At l’Abbaye Notre Dame d’ Orval, Brasserie Orval is distinctive from the other Trappist breweries in that it produces only one beer for regular sale, called simply Orval. This brew is unique in the Trappist pantheon of beers in that it is dry-hopped, with brettanomyces yeast strains added, giving it a hoppy, horseblanket character not unlike that found in some authentic lambic brews. It is really more akin to some English session beers, except for its 6.9%. Production is almost 50,000 hl per year.

The brewery has been experimenting with a draft version of Orval for several years. When I tasted this beer in the brewery’s private tasting room, I found it to be very good, and dangerously drinkable. Francois de Harenne, commercial and administrative director of the brewery, told me, "Draft Orval is only an experiment, and we have no plans to offer it to the public." This is unfortunate, as I would love to see draft Orval at my local taphouse!

Orval also produces a table beer for the monks, called "Vert" (green) or "Petit" (small.) This brew is a lower alcohol version of regular Orval, at 3.5%. It is a very good session beer, and can be found at the Abbey’s tasting cafe, l’ Auberge de l’ Ange Gardien. This inn also offers some filling light meals.

There were monks on site here from 1070, and the historic ruins of the old Abbey are worth a visit. The modern Trappist Abbey is closed to the public, as the monks prefer their privacy. But there is a gift shop with many interesting items.

Brasserie Rochefort, located within the walls of l’ Abbaye Notre Dame de St-Remy, in Namur province, produces three of the world’s great dark beers. Called Rochefort 6, 8, and 10, the beers contain 7.5, 9.2, and 11.3%, respectively. The 6 is only brewed a couple of times per year and accounts for about 5% of the brewery’s production. However, Gumer Santos, Rochefort’s brewing engineer, told me during a visit last November, "With the trend towards stricter laws on drinking and driving, we could make more, if demand dictates."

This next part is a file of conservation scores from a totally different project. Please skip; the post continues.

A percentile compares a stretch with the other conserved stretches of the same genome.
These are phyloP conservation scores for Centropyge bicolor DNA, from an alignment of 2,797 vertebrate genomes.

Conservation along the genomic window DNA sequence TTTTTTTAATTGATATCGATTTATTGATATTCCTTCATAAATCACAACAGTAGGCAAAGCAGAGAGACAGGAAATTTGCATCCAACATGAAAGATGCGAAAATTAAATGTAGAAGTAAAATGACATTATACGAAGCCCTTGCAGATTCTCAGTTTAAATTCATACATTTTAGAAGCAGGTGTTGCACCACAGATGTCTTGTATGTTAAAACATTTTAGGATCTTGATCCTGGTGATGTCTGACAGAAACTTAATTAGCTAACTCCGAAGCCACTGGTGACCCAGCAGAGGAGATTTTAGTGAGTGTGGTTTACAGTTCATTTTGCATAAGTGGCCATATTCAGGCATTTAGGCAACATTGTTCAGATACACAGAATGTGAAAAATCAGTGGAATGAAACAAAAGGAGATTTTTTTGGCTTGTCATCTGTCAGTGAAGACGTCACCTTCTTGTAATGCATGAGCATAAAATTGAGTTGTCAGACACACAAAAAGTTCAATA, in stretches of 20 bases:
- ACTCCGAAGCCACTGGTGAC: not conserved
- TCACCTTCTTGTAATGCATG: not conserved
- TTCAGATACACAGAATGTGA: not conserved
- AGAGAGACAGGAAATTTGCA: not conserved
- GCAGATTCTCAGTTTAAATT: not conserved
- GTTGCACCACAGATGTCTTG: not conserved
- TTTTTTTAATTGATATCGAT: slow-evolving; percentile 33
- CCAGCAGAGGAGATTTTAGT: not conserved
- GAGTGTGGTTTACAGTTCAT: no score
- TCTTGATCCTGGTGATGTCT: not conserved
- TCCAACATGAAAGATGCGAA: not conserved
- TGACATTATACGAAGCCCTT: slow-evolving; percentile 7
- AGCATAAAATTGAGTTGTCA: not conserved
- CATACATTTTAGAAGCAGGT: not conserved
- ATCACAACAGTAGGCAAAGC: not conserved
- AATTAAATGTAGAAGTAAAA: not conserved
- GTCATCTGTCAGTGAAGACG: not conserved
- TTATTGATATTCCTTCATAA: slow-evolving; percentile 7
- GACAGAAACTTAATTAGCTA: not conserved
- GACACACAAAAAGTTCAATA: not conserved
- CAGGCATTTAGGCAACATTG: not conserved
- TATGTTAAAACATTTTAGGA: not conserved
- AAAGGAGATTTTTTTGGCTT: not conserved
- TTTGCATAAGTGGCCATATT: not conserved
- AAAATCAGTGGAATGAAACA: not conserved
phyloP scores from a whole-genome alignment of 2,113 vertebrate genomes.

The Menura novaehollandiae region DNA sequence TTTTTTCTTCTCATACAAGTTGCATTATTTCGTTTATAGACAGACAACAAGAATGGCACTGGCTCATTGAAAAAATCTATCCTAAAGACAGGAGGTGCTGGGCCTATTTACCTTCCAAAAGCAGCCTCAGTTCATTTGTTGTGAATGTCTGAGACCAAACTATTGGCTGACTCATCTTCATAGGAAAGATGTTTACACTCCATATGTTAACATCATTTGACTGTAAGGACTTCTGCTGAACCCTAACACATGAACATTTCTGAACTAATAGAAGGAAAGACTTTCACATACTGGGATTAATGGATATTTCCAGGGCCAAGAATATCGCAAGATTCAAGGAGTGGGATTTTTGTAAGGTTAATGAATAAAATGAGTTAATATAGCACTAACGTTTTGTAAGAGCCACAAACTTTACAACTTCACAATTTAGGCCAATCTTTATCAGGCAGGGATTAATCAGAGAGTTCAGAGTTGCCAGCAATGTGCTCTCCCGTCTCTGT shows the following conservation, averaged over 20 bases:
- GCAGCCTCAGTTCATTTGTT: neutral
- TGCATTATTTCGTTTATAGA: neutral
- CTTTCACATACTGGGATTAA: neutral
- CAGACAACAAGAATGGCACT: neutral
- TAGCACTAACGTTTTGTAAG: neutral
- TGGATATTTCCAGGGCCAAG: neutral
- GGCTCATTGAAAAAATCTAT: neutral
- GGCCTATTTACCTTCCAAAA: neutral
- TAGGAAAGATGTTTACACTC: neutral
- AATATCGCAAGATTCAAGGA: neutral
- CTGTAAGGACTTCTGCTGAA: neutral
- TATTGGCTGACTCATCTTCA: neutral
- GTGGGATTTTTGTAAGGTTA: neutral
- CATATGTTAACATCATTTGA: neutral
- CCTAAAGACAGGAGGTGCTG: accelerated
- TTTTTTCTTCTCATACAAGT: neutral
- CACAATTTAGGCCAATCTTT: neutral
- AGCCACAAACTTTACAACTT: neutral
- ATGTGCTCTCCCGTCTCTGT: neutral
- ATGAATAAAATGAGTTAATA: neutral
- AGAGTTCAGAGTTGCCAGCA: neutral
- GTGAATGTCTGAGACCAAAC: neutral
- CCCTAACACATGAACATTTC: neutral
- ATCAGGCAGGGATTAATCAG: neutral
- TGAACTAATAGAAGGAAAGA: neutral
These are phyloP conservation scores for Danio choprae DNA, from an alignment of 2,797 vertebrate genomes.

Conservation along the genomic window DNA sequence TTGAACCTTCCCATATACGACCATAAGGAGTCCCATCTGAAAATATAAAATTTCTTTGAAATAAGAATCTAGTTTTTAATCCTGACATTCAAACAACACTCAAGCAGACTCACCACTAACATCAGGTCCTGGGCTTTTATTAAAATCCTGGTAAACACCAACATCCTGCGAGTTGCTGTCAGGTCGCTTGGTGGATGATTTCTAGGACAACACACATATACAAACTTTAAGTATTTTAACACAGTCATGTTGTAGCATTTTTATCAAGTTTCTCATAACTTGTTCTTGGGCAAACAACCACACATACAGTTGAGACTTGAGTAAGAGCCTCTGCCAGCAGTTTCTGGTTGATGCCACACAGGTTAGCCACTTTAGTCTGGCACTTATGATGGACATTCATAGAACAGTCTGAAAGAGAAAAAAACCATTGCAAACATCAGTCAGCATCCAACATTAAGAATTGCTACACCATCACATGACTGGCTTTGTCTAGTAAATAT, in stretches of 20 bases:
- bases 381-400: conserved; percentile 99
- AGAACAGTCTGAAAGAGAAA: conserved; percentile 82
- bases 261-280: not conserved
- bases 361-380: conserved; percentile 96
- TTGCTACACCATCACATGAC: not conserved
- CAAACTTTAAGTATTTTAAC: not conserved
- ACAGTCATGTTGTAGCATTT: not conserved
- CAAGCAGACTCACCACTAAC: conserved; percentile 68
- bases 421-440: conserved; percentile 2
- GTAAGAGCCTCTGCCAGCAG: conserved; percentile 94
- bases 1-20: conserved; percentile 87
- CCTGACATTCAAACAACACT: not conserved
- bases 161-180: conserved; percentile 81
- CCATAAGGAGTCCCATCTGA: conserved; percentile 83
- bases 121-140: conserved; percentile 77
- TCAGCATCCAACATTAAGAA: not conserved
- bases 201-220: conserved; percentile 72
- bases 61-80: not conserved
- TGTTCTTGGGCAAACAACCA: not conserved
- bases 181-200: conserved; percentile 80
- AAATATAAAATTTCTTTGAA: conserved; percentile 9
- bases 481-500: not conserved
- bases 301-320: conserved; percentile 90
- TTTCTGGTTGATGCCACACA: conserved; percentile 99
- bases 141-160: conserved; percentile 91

The 8 degree beer represents about 60 percent of production, with 35 percent left for the mighty 10. The three brews are all a darkish ruby-red to brown color, with very distinctive malt character and a pleasant sweetness.

The brewhouse at Rochefort, dating to 1960, is one of the most beautiful in the world, especially on a sunny day when the highly polished copper kettles seem to exude a majestic gleam and sparkle.

Brother Antoine, who retired from the job of head brewer in 1997, still works on bottling days (Thursdays) even though he is in his 80’s. He still had his wits about him on my recent tour, evidenced when a member of my group asked how he came from the Netherlands to be a monk at a French-speaking Trappist Abbey in Belgium, "I rode my bicycle!" he replied.

While Rochefort is the only one of the seven Trappist breweries not to have an official tasting cafe, the Abbey and brewery have a friendly relationship with Relais St-Remy, a restaurant/taverne located just a few km from the Abbey on Route de Ciney. We had an excellent meal at the taverne, a plat du jour of Duck cooked in Rochefort 6, with frites and croquettes. The Taverne stocks the three Rochefort brews plus a number of others, and the service was very friendly.

Last Updated on Monday, 04 August 2008 10:57